The 11th Annual Rehoboth Beach Independent Film Festival starts Wednesday, Nov. 5. Wednesday is dubbed "Locals' Night" and 16 films will premiere. Locals' Night will be a sampling of the festival's seventy or so films, which include features, documentaries and short films. The festival runs until Sunday, Nov. 8.
I was in Rehoboth Beach a couple of months ago where I was told that the town is now entering its second season. For those of you who are familiar, the resort beach towns have only two seasons, the busy season and the slow season. The busy season is of course the spring and summer, and the slow season is the fall and winter.
We're in that second season now, that time of year where kids go back to school, adults and tourists go back to work, and business in general slows down.
With the economy being what it is, this slow season is going to seem even slower. Yet, to keep things from coming to a grinding halt, the town will organize special events and festivals like this one to keep or bring in some cash flow, so the resort area is not completely ghost-like.
I recently talked to Joe Bilancio, the festival's programming director. I asked him about the various movies that are going to be playing. When wanting to know what to expect, Bilancio says, "We try to cater to everyone."
Notably, of the 37 features, 23 of them are foreign films, or films in a language other than English. Bilancio admitted, "This year we seem to have a little more subtitle, a little more international flair than we might have in past years." However, Bilancio said that wasn't done intentionally.
Bilancio said the festival is not there only to bring in small and obscure films. Quite the contrary, he says he tries to bring in independent films that their specific audience will enjoy. The films will definitely be an alternative from the mainstream fare offered in most multiplexes, as well as films that are a little more intellectually challenging. However, he said he bases his decision for what movies will play at the festival on one major rule, "It's well done, well made, and interesting."
Bilancio said that the number of international films should not turn off people. By chance, Bilancio has chosen a film to play at the festival that may have more mass appeal than some may think.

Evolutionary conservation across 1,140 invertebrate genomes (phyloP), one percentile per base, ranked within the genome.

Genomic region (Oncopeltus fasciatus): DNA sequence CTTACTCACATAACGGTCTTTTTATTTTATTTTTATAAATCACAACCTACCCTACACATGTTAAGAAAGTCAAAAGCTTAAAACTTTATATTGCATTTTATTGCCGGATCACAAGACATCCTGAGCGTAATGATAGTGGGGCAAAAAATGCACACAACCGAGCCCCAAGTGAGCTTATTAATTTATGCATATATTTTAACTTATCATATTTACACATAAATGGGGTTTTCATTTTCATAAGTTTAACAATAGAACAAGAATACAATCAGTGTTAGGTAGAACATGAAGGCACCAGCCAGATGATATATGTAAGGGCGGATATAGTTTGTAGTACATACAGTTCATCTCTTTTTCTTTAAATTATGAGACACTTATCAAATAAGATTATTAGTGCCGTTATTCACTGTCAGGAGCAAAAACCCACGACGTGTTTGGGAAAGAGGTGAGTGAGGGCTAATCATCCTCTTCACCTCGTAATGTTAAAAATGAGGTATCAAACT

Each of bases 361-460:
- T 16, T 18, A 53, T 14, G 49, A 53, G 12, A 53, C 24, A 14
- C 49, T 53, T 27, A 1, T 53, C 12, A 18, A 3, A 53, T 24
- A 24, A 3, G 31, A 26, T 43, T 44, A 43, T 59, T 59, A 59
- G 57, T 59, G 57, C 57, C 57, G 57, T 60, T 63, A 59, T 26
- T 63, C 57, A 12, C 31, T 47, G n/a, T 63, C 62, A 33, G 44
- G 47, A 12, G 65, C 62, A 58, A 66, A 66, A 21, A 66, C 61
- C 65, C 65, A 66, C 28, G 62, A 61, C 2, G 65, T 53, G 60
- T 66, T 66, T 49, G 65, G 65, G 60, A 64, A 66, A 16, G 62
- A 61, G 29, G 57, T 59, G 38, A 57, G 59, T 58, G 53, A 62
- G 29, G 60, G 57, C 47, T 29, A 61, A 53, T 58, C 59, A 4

Let the Right One In is a film from Sweden that will have three showings at this year's fest. The film is a love story, involving vampires. With the recent interest this year in Twilight, a teen vamp flick that's expected to make millions of dollars and be the next Harry Potter, the new HBO series called True Blood, which is also about vampires in Louisiana, as well as the upcoming Underworld prequel, this Swedish escapist fantasy couldn't be more timely.
There are hardly any political films, which might have also been timely, being that the festival takes place the week of the 2008 presidential election. Bilancio said that quite a few amazing, and award-winning documentaries touching upon the World Trade Center and Hurricane Katrina would play at the fest. But, what's most appreciative is the festival will host four films from our region. One was even produced and filmed right in Sussex County, Delaware.
In addition, local film enthusiasts can hear from industry professionals and local film scholars. The festival will host three, free seminars. Anyone can join in discussions with veterans of the movie business as well as professors from Salisbury University on various topics regarding cinema and film studies.
Those discussions as well as all the movies screened will be held at the Movies at Midway theater complex on Route One between Lewes and Rehoboth Beach. For show times, dates and more information on ticket prices and how you can be involved, log on www.rehobothfilm.com/ .